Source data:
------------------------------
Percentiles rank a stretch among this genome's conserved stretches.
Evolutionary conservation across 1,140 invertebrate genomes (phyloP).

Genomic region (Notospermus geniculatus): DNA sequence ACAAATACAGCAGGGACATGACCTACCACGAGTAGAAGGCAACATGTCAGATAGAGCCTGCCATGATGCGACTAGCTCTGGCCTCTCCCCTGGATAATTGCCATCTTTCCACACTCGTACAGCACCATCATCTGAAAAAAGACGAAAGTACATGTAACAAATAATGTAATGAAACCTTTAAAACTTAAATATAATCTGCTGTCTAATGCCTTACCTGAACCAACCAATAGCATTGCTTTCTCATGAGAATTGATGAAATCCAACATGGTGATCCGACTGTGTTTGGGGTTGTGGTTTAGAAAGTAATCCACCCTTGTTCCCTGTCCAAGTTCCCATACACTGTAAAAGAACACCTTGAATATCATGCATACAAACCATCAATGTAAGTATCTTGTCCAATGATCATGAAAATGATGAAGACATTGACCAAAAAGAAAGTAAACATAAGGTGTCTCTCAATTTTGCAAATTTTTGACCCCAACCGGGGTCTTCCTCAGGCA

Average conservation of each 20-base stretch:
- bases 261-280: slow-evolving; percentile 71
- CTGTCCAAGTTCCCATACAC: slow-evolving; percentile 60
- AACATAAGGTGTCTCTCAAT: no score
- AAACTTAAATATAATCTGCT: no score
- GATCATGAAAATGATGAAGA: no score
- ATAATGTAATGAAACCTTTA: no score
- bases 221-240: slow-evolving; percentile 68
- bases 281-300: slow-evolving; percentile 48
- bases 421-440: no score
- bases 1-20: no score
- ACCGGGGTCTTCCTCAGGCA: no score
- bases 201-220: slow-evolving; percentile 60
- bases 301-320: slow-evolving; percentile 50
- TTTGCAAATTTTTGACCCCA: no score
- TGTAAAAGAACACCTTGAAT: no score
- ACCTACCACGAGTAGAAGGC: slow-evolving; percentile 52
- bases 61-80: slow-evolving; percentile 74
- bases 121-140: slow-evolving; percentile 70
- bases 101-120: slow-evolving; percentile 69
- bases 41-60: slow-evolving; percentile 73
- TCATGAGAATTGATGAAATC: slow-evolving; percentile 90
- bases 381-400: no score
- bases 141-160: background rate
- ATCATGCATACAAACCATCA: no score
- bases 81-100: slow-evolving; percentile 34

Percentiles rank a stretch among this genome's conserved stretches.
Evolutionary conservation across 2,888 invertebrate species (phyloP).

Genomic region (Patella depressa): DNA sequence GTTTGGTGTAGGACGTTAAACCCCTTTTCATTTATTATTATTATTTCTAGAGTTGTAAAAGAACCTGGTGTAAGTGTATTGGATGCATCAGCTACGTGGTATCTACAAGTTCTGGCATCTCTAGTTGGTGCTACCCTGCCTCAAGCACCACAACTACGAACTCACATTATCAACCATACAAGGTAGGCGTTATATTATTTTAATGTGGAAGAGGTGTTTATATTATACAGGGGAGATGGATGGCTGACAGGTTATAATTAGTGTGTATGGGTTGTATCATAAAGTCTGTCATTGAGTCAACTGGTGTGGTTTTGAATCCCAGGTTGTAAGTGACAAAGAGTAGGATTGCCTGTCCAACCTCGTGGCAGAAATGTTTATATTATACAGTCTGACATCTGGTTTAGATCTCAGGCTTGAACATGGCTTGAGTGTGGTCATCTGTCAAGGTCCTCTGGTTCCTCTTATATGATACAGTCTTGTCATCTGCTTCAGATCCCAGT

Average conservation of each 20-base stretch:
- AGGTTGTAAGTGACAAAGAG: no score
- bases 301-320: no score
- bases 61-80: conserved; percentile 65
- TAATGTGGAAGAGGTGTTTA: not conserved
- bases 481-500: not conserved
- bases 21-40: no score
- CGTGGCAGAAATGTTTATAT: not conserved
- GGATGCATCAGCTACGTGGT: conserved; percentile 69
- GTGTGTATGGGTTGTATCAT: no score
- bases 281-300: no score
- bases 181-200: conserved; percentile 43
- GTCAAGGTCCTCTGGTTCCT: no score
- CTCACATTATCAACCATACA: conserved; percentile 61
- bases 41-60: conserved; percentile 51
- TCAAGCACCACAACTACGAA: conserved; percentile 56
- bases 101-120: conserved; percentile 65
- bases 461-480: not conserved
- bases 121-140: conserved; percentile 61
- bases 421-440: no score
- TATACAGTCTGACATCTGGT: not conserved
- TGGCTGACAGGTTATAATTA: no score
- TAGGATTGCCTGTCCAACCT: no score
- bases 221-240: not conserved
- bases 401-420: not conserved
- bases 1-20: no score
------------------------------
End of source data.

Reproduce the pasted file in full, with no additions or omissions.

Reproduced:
Percentiles rank a stretch among this genome's conserved stretches.
Evolutionary conservation across 1,140 invertebrate genomes (phyloP).

Genomic region (Notospermus geniculatus): DNA sequence ACAAATACAGCAGGGACATGACCTACCACGAGTAGAAGGCAACATGTCAGATAGAGCCTGCCATGATGCGACTAGCTCTGGCCTCTCCCCTGGATAATTGCCATCTTTCCACACTCGTACAGCACCATCATCTGAAAAAAGACGAAAGTACATGTAACAAATAATGTAATGAAACCTTTAAAACTTAAATATAATCTGCTGTCTAATGCCTTACCTGAACCAACCAATAGCATTGCTTTCTCATGAGAATTGATGAAATCCAACATGGTGATCCGACTGTGTTTGGGGTTGTGGTTTAGAAAGTAATCCACCCTTGTTCCCTGTCCAAGTTCCCATACACTGTAAAAGAACACCTTGAATATCATGCATACAAACCATCAATGTAAGTATCTTGTCCAATGATCATGAAAATGATGAAGACATTGACCAAAAAGAAAGTAAACATAAGGTGTCTCTCAATTTTGCAAATTTTTGACCCCAACCGGGGTCTTCCTCAGGCA

Average conservation of each 20-base stretch:
- bases 261-280: slow-evolving; percentile 71
- CTGTCCAAGTTCCCATACAC: slow-evolving; percentile 60
- AACATAAGGTGTCTCTCAAT: no score
- AAACTTAAATATAATCTGCT: no score
- GATCATGAAAATGATGAAGA: no score
- ATAATGTAATGAAACCTTTA: no score
- bases 221-240: slow-evolving; percentile 68
- bases 281-300: slow-evolving; percentile 48
- bases 421-440: no score
- bases 1-20: no score
- ACCGGGGTCTTCCTCAGGCA: no score
- bases 201-220: slow-evolving; percentile 60
- bases 301-320: slow-evolving; percentile 50
- TTTGCAAATTTTTGACCCCA: no score
- TGTAAAAGAACACCTTGAAT: no score
- ACCTACCACGAGTAGAAGGC: slow-evolving; percentile 52
- bases 61-80: slow-evolving; percentile 74
- bases 121-140: slow-evolving; percentile 70
- bases 101-120: slow-evolving; percentile 69
- bases 41-60: slow-evolving; percentile 73
- TCATGAGAATTGATGAAATC: slow-evolving; percentile 90
- bases 381-400: no score
- bases 141-160: background rate
- ATCATGCATACAAACCATCA: no score
- bases 81-100: slow-evolving; percentile 34

Percentiles rank a stretch among this genome's conserved stretches.
Evolutionary conservation across 2,888 invertebrate species (phyloP).

Genomic region (Patella depressa): DNA sequence GTTTGGTGTAGGACGTTAAACCCCTTTTCATTTATTATTATTATTTCTAGAGTTGTAAAAGAACCTGGTGTAAGTGTATTGGATGCATCAGCTACGTGGTATCTACAAGTTCTGGCATCTCTAGTTGGTGCTACCCTGCCTCAAGCACCACAACTACGAACTCACATTATCAACCATACAAGGTAGGCGTTATATTATTTTAATGTGGAAGAGGTGTTTATATTATACAGGGGAGATGGATGGCTGACAGGTTATAATTAGTGTGTATGGGTTGTATCATAAAGTCTGTCATTGAGTCAACTGGTGTGGTTTTGAATCCCAGGTTGTAAGTGACAAAGAGTAGGATTGCCTGTCCAACCTCGTGGCAGAAATGTTTATATTATACAGTCTGACATCTGGTTTAGATCTCAGGCTTGAACATGGCTTGAGTGTGGTCATCTGTCAAGGTCCTCTGGTTCCTCTTATATGATACAGTCTTGTCATCTGCTTCAGATCCCAGT

Average conservation of each 20-base stretch:
- AGGTTGTAAGTGACAAAGAG: no score
- bases 301-320: no score
- bases 61-80: conserved; percentile 65
- TAATGTGGAAGAGGTGTTTA: not conserved
- bases 481-500: not conserved
- bases 21-40: no score
- CGTGGCAGAAATGTTTATAT: not conserved
- GGATGCATCAGCTACGTGGT: conserved; percentile 69
- GTGTGTATGGGTTGTATCAT: no score
- bases 281-300: no score
- bases 181-200: conserved; percentile 43
- GTCAAGGTCCTCTGGTTCCT: no score
- CTCACATTATCAACCATACA: conserved; percentile 61
- bases 41-60: conserved; percentile 51
- TCAAGCACCACAACTACGAA: conserved; percentile 56
- bases 101-120: conserved; percentile 65
- bases 461-480: not conserved
- bases 121-140: conserved; percentile 61
- bases 421-440: no score
- TATACAGTCTGACATCTGGT: not conserved
- TGGCTGACAGGTTATAATTA: no score
- TAGGATTGCCTGTCCAACCT: no score
- bases 221-240: not conserved
- bases 401-420: not conserved
- bases 1-20: no score